Palang Pintu is one of the unique Betawi wedding traditions, seen as the test of ‘approval’ that the groom must receive from the bride and indeed her family. It is imbued with symbolism and is a tradition that showcases the different facets of Betawi culture.

For Betawi men, there are a series of ‘tests’ that must be undertaken to prove their worthiness to their prospective bride and her kin, these are the palang pintu. The literal translation of these words are palang, meaning barrier, and pintu, meaning door, which come together to essentially mean the barrier to entry. In this specific scenario, the palang is the bride’s family.

The tradition is a duel of sorts, where each the groom and bride must choose a jawara (a ‘champion’, or contender) to go through a series of rituals. Traditionally these include ‘fighting’ the Betawi martial arts known as silat, a duel of witty poetry known as pantun, and the recitation of Qur’anic verses and salawat (a prayer and praise recited as a form of respect and love for Prophet Muhammad).

Of course, especially in this day and age, the groom’s champion will always best the bride’s, symbolising his triumph and thus his success in passing the ‘barrier’. Each of these rituals are symbolic of characteristics: the silat fight to showcase the groom’s ability to protect his wife and children; the rhymes symbolise diplomacy (and provide much entertainment), and the recitation of verses is a reminder that the groom must be the imam, the religious role model, in his family. Thus, the groom is guided to understand religion and is obliged to guide his wife and children to walk on the path of goodness.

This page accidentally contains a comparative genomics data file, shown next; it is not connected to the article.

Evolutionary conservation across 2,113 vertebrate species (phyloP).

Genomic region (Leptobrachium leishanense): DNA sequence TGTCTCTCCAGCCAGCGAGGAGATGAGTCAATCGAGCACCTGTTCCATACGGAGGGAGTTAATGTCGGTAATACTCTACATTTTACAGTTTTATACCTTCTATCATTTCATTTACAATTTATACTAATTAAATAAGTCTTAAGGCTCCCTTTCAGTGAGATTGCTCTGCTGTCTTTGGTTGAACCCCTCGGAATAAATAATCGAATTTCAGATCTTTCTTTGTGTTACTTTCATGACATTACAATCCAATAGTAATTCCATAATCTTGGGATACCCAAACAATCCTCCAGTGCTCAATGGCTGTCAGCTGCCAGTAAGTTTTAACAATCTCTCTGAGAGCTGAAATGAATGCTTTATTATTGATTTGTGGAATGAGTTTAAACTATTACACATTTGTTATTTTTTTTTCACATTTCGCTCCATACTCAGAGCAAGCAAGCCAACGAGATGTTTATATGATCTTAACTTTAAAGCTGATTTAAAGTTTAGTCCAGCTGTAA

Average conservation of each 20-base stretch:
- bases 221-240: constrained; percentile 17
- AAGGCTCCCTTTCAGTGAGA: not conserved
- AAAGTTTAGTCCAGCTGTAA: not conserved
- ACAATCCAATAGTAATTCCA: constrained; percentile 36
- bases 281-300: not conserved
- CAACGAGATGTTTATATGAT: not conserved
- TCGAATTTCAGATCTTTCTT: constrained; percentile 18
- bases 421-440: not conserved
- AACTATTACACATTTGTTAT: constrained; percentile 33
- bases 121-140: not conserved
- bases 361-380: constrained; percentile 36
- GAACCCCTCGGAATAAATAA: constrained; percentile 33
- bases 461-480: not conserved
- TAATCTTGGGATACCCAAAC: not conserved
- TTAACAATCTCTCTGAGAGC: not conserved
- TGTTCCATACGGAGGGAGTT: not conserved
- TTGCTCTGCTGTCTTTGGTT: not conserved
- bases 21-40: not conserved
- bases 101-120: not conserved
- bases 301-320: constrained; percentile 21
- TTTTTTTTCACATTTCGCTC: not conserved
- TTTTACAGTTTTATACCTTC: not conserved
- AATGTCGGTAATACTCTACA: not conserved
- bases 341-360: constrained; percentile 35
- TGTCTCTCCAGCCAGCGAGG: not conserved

In this tradition, the family of the groom also brings wedding offerings that certainly have a meaning for the Betwai community’s view of life. In addition to bringing clothes for the bride, the groom also brings Roti Buaya (bread shaped like a crocodile) which symbolises the loyalty of the groom to the bride and Kembang Kelapa (coconut flower), as it is said the coconut is useful from tree to root, and is ever-important in human life.

In the Palang Pintu procession, there are also fireworks and Ondel-Ondel which has a meaning as a repellent of negative energies. The bride and groom’s marriage is thus always protected from any danger.

Sari Widiati

Sari Widiati

Sari has been an arts and culture enthusiast for many years. She has written extensively on the arts, travel, and social issues as Features Writer at NOW! Jakarta.